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Saudi Arabia

Swine flu concerns hurt Saudi's tourist revenues

Nov 23, 2009

JEDDAH - Saudi Arabia, which has already seen a sharp decline in the number of religious tourists over the first nine months of this year, is facing a difficult Haj season as it announced the deaths of four pilgrims from swine flu.

The Haj, one of the five pillars of Islam, is extremely important to the kingdom’s oil-dependent economy, which relies on religious tourism to diversify its income.

However, this year’s Haj, which starts tomorrow, has been plagued by fears over the spread of the H1N1 virus in addition to escalating political tensions with Iran, in particular its clergy and the president, Mahmoud Ahmadinejad, who claimed last month that the Saudi government should not host the pilgrims because of its treatment of Shiite pilgrims and alliance with the United States.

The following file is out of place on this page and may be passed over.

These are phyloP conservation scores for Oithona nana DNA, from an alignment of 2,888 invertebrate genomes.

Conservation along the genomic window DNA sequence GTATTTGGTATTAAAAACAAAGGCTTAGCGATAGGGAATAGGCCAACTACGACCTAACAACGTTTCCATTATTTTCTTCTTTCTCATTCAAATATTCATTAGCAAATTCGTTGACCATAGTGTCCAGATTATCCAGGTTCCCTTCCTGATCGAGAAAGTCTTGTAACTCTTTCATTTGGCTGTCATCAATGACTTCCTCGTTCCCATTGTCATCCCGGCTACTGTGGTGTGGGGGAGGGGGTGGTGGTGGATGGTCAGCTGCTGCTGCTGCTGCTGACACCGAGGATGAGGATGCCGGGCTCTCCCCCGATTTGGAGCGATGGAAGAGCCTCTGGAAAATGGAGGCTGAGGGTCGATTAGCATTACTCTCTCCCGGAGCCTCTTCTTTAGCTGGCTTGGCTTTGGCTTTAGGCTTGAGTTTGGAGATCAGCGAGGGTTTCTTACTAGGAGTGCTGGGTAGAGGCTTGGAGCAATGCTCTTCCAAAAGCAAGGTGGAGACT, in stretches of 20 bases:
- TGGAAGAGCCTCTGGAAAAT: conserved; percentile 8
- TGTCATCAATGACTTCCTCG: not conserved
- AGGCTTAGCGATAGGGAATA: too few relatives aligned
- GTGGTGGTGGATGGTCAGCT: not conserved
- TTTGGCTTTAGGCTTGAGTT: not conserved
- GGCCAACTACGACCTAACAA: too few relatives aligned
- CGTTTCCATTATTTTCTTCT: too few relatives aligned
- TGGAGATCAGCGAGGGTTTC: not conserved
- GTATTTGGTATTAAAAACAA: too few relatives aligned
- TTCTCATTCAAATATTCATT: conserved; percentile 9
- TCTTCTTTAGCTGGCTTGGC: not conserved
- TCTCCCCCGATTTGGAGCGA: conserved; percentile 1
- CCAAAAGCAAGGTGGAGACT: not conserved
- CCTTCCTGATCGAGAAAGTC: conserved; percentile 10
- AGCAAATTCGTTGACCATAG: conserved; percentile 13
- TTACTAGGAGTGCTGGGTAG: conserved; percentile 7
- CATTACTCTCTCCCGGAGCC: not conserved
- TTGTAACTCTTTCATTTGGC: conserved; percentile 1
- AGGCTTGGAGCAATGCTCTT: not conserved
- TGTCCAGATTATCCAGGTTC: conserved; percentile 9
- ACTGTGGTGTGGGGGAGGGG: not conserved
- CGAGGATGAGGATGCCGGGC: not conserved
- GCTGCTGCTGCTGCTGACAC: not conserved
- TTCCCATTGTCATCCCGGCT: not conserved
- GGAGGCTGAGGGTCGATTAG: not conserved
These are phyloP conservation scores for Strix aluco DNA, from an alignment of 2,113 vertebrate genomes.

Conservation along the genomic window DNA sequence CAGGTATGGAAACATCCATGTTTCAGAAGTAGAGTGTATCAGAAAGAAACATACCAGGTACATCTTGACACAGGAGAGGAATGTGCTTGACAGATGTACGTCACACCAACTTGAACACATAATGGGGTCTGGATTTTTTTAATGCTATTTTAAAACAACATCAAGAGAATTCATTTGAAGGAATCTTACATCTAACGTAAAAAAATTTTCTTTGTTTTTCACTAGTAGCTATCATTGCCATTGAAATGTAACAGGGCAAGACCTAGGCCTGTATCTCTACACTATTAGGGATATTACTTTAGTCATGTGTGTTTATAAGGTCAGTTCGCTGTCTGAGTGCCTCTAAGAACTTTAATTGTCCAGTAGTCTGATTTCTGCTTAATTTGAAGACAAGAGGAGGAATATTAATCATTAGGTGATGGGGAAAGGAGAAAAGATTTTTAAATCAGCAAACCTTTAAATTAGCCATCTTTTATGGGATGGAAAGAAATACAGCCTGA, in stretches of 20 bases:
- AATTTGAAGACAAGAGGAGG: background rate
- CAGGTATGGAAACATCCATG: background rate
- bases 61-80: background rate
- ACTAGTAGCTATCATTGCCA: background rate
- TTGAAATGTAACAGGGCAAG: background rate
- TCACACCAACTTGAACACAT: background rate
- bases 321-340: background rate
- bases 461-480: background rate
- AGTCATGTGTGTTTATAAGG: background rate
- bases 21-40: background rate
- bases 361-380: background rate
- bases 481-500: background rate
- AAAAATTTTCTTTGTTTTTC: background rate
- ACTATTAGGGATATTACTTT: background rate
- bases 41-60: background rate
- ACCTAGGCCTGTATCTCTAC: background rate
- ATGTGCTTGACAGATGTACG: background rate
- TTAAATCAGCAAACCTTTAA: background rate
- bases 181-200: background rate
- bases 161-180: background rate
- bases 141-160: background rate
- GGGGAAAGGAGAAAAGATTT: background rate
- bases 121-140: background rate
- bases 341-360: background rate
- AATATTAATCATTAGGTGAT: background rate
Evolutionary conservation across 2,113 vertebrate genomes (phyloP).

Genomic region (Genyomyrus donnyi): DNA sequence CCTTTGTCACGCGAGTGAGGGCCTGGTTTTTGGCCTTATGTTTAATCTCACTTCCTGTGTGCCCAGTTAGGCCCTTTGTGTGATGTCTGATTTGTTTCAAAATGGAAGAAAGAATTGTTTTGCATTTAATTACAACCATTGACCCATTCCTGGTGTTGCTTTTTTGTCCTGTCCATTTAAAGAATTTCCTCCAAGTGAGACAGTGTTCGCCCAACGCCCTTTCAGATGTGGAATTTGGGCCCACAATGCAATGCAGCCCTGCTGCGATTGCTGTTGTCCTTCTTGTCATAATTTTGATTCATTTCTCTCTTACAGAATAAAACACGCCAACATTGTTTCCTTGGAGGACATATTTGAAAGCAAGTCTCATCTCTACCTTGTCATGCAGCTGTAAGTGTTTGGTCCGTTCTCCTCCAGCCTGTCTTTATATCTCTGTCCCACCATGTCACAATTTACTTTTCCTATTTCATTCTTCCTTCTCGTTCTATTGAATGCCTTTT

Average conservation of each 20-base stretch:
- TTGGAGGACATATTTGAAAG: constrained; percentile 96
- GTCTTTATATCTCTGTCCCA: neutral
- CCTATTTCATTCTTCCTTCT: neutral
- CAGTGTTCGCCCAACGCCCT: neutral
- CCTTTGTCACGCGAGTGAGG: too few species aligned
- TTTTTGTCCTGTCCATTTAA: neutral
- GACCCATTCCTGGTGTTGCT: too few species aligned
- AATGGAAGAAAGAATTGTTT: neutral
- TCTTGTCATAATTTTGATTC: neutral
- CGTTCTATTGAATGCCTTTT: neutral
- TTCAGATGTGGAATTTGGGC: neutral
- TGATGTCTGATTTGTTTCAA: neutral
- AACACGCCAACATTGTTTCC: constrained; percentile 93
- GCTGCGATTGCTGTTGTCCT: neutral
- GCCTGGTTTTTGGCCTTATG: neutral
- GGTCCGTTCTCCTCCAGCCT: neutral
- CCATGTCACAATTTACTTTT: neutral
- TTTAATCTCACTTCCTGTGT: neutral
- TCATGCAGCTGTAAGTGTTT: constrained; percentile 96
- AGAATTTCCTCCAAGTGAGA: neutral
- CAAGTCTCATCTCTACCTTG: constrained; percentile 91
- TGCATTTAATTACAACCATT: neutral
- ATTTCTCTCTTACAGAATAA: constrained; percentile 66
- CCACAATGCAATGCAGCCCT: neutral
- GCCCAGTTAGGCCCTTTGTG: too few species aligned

The tension between Sunni-dominated Saudi Arabia and Shiite Iran increased after the latter criticised Riyadh’s ongoing air-and-ground operation against al Houthi rebels in Yemen, and Saudi Arabia accused Iran of arming the rebels.

Despite the accusatory rhetoric between the two countries, Saudi officials attempted to allay fears yesterday that Iran or its pilgrims would attempt to disrupt the Haj. The Saudi interior minister and second deputy premier, Prince Naif bin Abdulaziz, told a press conference yesterday that Iranian officials are sending the right signals.

“We heard contradictory statements by our brothers in Iran, but the latest statements were good,” Prince Naif said in Mecca during a visit to the holy city to gauge the kingdom’s Haj preparations.

“We hope that they [Iranian pilgrims] perform this ritual as God commanded us,” Prince Naif said in the statement carried by Saudi media.

Prince Naif said the kingdom does not need any guarantees from Iran not to sabotage this year’s Haj season. “Everyone knows that we will confront forcefully any attempt to tamper with Haj security, but I hope that nothing will happen.”

Swine flu concerns hurt Saudi's tourist revenues
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